Tracing Runaway Individuals

Many runaway cases involve minors that leave home without parental permission, often in violation of custody and visitation agreements. Other cases include individuals seeking to reconnect with long lost family members.

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Document all known hang outs and associations. Some runaway youths will have friends that can help in the search. Immediately upon concluding any phone conversation with a missing runaway or person demanding ransom, dial *57.

Call the Police

If your loved one disappears without a word, you need to act quickly. Call the police. They are trained specifically to find missing persons and can start looking right away. You should also make color copies of a recent picture and circulate them in your neighborhood and local hangouts.

Teens are especially good at hiding their whereabouts, so don’t be afraid to ask school friends, roommates and acquaintances if they have seen your child. Many runaways leave valuable items behind, including cell phones which can be traced, and money, food or clothes. You can also check the long-distance telephone databank and your runaway’s “virtual” web footprint.

In addition to the police, contact the National Center for Missing & Exploited Children and local community services that offer hotlines and counseling for runaway teenagers. You should also call a private investigator because they are specially trained to trace missing persons and can be far more objective than you can. They may have access to information that you don’t and can tap into a professional network of colleagues.

Check the Cellular Telephone

If the missing person is a runaway, there is an increased risk that they are being tracked by others. This is especially true for teenagers who have been reported missing to their school and parents. It is important to check the cellular telephone. Many phone carriers can track a cellular telephone using a method called pinging. This enables the carrier to pinpoint the location of the phone. However, the carrier will not release this information to anyone except a law enforcement agency that has an active case number and department PIN number.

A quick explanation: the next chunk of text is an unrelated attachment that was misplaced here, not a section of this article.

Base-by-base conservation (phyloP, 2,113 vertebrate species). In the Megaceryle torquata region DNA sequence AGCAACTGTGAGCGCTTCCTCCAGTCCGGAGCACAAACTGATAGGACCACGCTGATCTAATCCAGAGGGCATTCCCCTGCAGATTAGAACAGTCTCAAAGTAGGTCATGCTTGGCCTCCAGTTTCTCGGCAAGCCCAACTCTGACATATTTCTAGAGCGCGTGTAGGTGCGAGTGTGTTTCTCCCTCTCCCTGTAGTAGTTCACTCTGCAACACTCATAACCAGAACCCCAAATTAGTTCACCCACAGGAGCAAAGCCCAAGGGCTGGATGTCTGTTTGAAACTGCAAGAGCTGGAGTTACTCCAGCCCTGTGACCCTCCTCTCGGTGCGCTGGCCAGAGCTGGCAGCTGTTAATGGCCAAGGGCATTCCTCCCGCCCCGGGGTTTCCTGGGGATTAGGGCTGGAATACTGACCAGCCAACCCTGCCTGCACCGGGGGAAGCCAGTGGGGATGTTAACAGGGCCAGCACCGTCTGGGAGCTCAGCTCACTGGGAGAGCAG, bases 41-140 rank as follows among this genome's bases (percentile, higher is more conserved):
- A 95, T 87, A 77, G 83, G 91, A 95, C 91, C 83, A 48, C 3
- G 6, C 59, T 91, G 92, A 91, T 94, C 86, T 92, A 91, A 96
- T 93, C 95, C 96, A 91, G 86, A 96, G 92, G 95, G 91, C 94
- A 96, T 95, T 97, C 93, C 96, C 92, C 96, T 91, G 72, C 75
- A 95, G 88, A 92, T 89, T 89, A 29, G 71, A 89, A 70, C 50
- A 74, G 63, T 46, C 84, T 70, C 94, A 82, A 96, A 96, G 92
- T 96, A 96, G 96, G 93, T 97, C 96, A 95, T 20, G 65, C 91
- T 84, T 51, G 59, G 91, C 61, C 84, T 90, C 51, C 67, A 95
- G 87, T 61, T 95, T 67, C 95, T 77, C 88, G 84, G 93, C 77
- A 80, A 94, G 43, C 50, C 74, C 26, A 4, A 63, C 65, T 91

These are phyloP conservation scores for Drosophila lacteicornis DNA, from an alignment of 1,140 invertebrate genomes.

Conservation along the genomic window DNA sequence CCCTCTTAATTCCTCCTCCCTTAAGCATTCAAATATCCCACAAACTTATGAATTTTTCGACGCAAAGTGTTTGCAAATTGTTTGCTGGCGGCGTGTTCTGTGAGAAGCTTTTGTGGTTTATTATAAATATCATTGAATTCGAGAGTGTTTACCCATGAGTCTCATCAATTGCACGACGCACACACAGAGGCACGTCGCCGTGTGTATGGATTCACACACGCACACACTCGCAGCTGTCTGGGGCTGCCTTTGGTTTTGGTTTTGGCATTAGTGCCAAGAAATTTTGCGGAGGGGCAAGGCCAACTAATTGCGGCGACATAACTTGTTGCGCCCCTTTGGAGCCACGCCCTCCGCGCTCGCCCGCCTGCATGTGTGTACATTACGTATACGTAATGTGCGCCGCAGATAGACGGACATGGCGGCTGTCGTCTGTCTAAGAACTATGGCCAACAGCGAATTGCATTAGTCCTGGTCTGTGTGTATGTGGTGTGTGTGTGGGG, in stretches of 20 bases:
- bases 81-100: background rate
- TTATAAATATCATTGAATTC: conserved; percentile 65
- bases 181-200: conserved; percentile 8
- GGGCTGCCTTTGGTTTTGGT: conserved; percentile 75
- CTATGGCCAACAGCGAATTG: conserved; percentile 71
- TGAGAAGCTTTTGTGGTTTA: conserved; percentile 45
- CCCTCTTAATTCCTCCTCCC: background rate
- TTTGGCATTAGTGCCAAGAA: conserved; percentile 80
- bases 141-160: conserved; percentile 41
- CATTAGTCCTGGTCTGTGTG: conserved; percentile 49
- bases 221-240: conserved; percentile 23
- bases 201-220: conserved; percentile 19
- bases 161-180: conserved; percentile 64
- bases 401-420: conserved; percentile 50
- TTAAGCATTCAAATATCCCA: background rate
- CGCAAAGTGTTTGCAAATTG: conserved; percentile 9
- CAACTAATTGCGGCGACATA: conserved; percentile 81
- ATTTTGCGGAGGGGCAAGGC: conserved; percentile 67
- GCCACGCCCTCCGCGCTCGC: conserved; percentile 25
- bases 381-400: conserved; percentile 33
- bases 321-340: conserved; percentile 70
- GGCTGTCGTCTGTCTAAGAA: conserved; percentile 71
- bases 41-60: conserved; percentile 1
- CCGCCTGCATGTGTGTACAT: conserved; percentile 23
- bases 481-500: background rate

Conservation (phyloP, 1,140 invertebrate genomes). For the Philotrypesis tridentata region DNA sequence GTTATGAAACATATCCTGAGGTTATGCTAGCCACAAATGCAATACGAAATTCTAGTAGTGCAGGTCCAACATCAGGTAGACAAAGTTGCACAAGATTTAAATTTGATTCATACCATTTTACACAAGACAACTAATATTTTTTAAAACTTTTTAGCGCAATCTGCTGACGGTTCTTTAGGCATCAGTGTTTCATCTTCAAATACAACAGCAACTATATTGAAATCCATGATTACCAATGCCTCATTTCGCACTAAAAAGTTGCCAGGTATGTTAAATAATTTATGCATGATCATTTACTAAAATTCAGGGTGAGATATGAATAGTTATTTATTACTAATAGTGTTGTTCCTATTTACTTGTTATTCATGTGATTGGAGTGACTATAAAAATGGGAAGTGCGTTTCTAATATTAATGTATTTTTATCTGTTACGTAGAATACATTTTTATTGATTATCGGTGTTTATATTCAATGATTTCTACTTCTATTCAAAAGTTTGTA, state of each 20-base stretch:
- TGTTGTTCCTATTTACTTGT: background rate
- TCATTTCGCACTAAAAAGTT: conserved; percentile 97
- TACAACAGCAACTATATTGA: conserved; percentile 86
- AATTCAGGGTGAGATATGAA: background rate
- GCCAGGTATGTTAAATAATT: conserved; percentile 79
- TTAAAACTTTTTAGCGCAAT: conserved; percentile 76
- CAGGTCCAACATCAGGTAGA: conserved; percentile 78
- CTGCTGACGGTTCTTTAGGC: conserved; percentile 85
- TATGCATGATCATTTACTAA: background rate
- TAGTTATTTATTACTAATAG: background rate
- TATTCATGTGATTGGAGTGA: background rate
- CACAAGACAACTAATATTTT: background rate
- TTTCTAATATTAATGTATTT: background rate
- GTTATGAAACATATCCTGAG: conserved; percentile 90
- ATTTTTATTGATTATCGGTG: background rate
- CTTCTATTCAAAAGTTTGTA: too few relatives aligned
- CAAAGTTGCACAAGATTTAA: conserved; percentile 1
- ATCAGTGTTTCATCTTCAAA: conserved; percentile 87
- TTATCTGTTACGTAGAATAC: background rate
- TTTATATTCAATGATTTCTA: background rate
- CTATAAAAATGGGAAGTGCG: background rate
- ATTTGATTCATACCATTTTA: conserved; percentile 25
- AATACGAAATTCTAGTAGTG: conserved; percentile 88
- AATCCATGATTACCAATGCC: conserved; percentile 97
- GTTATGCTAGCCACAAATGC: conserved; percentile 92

If a call is received from a missing runaway or someone demanding ransom, immediately dial *57 and note the date and time that the trace was initiated. Then give this information to the law enforcement agency handling the missing persons case.

Make sure to write down all of the hang outs and activities that the runaway likes to do in their spare time. Also, search the Internet and social media sites for any mentions of running away. Finally, check the runaway’s work history for unexcused absences.

Check the Computer History

The JCSO has a trace system that can help parents of missing children and teenagers. Call *57 and tell the operator what is known about your runaway. Provide them with any information you have such as cellular telephone numbers (because running away is not a crime, court orders cannot be obtained for cellular records), date books, a list of things they took with them and any other relevant information. Also, ask if your child has friends who might know of them and/or have a clue about their disappearance. If so, have you contacted those people? Many people will hide a runaway or feign ignorance about their disappearance.

Check the School Attendance

Parents should call the runaway’s school each day to report their child absent. They can also contact their teen’s friends, who may know where the teen is staying. Some teens stay with friends, “couch surf” or even live on the street for a few days at a time. Others become chronic runaways.

Regular attendance is important to students because it increases their learning potential. This is why teachers should find ways to make the process of checking student attendance easier. Traditionally, class teachers are responsible for monitoring their students’ absences, which can be time consuming. Using an alternative method, such as using a software application that notes students’ attendance, can help them save more of their time for teaching.

Research suggests that irregular school attendance is a stronger predictor of dropout rates than test scores. Youth who do not graduate are at higher risk of living in poverty, suffering poor health and becoming involved with the criminal justice system. These problems can often be attributed to family and school factors such as low parental supervision, abuse or neglect, drug use and depressive symptoms.

Check the Home

When a runaway goes missing, many parents or guardians panic. The stress can lead to a variety of mental health issues which can worsen the situation.

Whether the runaway is at risk of harm or not, it is important for family members to remain calm and take all available action. It is recommended that a parent or guardian contact the police as soon as the runaway is reported missing. This allows law enforcement to begin searching immediately and prevents the runaway from being contacted by third parties that have been known to condition their provision of information to a child or adult in exchange for money, which is illegal.

After contacting the police, it is recommended that family members make a list of all friends and associates of the runaway and begin calling them. This lets the runaway know that you are hot on their trail and will not tolerate any lies. It is also a good idea to check the computer history for messages and e-mails regarding running away and any other personal issues. It is also important to contact the school for attendance information as well as any work associates.